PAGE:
This lecture provides an introduction to the Brain Imaging Data Structure (BIDS), a standard for organizing human neuroimaging datasets.
This lesson outlines Neurodata Without Borders (NWB), a data standard for neurophysiology which provides neuroscientists with a common standard to share, archive, use, and build analysis tools for neurophysiology data.
This lecture covers the rationale for developing the DAQCORD, a framework for the design, documentation, and reporting of data curation methods in order to advance the scientific rigour, reproducibility, and analysis of data.
This tutorial demonstrates how to use PyNN, a simulator-independent language for building neuronal network models, in conjunction with the neuromorphic hardware system SpiNNaker.
This lesson is a general overview of overarching concepts in neuroinformatics research, with a particular focus on clinical approaches to defining, measuring, studying, diagnosing, and treating various brain disorders. Also described are the complex, multi-level nature of brain disorders and the data associated with them, from genes and individual cells up to cortical microcircuits and whole-brain network dynamics. Given the heterogeneity of brain disorders and their underlying mechanisms, this lesson lays out a case for multiscale neuroscience data integration.
In this tutorial on simulating whole-brain activity using Python, participants can follow along using corresponding code and repositories, learning the basics of neural oscillatory dynamics, evoked responses and EEG signals, ultimately leading to the design of a network model of whole-brain anatomical connectivity.
This lesson breaks down the principles of Bayesian inference and how it relates to cognitive processes and functions like learning and perception. It is then explained how cognitive models can be built using Bayesian statistics in order to investigate how our brains interface with their environment.
This lesson corresponds to slides 1-64 in the PDF below.
This lecture focuses on ontologies for clinical neurosciences.
This is a tutorial on designing a Bayesian inference model to map belief trajectories, with emphasis on gaining familiarity with Hierarchical Gaussian Filters (HGFs).
This lesson corresponds to slides 65-90 of the PDF below.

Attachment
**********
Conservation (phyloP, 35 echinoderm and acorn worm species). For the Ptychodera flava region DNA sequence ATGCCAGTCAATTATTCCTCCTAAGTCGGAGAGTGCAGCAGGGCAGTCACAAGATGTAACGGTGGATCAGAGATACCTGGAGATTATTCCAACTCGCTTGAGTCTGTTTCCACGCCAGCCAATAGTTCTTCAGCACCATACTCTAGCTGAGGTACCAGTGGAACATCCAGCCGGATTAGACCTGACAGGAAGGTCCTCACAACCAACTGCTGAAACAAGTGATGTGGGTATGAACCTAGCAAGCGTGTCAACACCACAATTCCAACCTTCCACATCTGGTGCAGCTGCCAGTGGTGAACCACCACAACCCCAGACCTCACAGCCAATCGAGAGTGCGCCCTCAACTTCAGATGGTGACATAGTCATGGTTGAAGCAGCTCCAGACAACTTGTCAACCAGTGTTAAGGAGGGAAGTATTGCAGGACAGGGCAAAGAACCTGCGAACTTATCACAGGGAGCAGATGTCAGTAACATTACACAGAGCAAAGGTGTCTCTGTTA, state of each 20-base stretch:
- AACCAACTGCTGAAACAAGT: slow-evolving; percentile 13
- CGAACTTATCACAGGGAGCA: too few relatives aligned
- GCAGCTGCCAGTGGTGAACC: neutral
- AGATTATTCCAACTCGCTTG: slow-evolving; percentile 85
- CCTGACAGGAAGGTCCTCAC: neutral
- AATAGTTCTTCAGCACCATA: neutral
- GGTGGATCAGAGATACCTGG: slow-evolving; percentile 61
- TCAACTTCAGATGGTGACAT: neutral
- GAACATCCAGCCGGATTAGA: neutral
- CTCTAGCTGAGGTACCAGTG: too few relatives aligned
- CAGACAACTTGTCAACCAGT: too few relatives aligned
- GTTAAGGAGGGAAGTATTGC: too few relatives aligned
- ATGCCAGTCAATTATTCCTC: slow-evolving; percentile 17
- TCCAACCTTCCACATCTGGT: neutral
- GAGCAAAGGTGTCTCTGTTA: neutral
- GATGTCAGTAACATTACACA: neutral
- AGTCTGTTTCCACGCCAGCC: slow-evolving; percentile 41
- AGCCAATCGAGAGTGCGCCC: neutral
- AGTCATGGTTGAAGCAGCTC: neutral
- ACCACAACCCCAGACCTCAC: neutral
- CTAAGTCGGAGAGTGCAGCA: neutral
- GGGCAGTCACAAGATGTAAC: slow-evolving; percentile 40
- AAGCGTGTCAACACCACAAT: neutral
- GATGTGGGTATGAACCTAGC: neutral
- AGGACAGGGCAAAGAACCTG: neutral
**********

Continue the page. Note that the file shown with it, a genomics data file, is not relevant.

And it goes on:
This lesson describes the principles underlying functional magnetic resonance imaging (fMRI), diffusion-weighted imaging (DWI), tractography, and parcellation. These tools and concepts are explained in a broader context of neural connectivity and mental health.
This tutorial introduces pipelines and methods to compute brain connectomes from fMRI data. With corresponding code and repositories, participants can follow along and learn how to programmatically preprocess, curate, and analyze functional and structural brain data to produce connectivity matrices.
This is the first of two workshops on reproducibility in science, during which participants are introduced to concepts of FAIR and open science. After discussing the definition of and need for FAIR science, participants are walked through tutorials on installing and using Github and Docker, the powerful, open-source tools for versioning and publishing code and software, respectively.
This is a hands-on tutorial on PLINK, the open source whole genome association analysis toolset. The aims of this tutorial are to teach users how to perform basic quality control on genetic datasets, as well as to identify and understand GWAS summary statistics.
This is a tutorial on using the open-source software PRSice to calculate a set of polygenic risk scores (PRS) for a study sample. Users will also learn how to read PRS into R, visualize distributions, and perform basic association analyses.
This lesson provides an overview of Jupyter notebooks, Jupyter lab, and Binder, as well as their applications within the field of neuroimaging, particularly when it comes to the writing phase of your research.